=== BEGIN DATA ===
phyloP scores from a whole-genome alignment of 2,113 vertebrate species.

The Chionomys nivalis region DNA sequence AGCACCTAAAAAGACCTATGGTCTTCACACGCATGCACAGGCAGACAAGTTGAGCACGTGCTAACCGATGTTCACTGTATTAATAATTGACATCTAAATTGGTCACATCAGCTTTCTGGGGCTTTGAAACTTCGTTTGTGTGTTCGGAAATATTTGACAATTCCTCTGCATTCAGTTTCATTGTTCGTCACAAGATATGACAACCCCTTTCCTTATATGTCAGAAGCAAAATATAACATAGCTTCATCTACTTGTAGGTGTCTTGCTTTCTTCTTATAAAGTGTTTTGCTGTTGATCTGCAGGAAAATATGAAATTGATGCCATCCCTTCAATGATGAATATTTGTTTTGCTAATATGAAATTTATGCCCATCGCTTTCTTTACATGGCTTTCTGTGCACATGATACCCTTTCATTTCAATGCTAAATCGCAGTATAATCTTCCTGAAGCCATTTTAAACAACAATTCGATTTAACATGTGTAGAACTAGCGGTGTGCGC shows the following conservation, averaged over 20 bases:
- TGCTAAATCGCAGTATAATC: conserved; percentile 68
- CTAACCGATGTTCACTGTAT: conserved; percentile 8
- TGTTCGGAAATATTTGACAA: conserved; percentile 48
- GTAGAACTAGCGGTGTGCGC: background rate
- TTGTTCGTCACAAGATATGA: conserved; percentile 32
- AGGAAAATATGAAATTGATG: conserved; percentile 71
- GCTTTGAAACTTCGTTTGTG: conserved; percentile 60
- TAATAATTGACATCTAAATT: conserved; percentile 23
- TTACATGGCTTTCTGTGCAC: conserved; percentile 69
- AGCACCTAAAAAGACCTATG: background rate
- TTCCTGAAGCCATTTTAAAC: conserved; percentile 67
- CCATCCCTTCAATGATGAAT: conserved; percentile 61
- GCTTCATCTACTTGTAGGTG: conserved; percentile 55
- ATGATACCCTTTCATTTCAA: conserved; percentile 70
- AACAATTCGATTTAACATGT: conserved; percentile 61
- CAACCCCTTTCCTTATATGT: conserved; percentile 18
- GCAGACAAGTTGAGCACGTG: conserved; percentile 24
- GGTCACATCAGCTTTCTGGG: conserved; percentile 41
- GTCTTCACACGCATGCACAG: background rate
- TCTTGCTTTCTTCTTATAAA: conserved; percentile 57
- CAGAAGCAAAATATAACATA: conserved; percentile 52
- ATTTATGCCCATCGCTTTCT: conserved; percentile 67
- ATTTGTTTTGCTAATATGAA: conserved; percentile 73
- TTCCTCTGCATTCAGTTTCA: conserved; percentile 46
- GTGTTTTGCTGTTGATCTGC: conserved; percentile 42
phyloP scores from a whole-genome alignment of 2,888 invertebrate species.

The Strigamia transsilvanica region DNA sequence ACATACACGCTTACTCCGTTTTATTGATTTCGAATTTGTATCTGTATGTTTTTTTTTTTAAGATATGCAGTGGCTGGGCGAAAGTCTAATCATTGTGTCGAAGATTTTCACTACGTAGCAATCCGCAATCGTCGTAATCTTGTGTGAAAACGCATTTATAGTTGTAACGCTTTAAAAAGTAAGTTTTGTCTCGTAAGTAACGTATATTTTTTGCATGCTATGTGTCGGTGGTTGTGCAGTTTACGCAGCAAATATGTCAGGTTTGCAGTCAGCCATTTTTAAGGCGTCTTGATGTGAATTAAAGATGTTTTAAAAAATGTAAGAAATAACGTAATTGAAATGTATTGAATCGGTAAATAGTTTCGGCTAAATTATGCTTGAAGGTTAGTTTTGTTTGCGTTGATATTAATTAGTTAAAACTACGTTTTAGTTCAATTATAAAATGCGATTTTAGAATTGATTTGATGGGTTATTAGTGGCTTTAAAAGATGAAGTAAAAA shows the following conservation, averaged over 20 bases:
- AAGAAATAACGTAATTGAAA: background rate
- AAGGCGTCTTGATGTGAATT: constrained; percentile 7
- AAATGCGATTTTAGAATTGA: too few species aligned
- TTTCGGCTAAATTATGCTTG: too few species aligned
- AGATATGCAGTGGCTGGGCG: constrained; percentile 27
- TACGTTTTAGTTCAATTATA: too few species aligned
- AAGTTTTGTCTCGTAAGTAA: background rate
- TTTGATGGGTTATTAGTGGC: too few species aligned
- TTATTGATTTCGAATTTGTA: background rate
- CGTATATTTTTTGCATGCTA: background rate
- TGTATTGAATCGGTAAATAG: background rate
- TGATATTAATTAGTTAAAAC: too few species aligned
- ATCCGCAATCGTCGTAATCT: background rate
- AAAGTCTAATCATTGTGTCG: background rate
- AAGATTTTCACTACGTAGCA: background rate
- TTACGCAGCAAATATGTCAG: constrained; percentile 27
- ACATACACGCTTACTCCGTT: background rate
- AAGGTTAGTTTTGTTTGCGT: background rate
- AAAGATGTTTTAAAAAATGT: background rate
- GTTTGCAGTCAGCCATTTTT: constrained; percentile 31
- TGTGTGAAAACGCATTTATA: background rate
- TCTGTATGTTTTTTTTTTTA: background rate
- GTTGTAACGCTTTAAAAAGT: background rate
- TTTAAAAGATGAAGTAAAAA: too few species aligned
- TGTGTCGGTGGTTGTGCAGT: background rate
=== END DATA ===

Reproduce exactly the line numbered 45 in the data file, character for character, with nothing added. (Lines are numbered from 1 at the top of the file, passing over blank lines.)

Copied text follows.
- TTACGCAGCAAATATGTCAG: constrained; percentile 27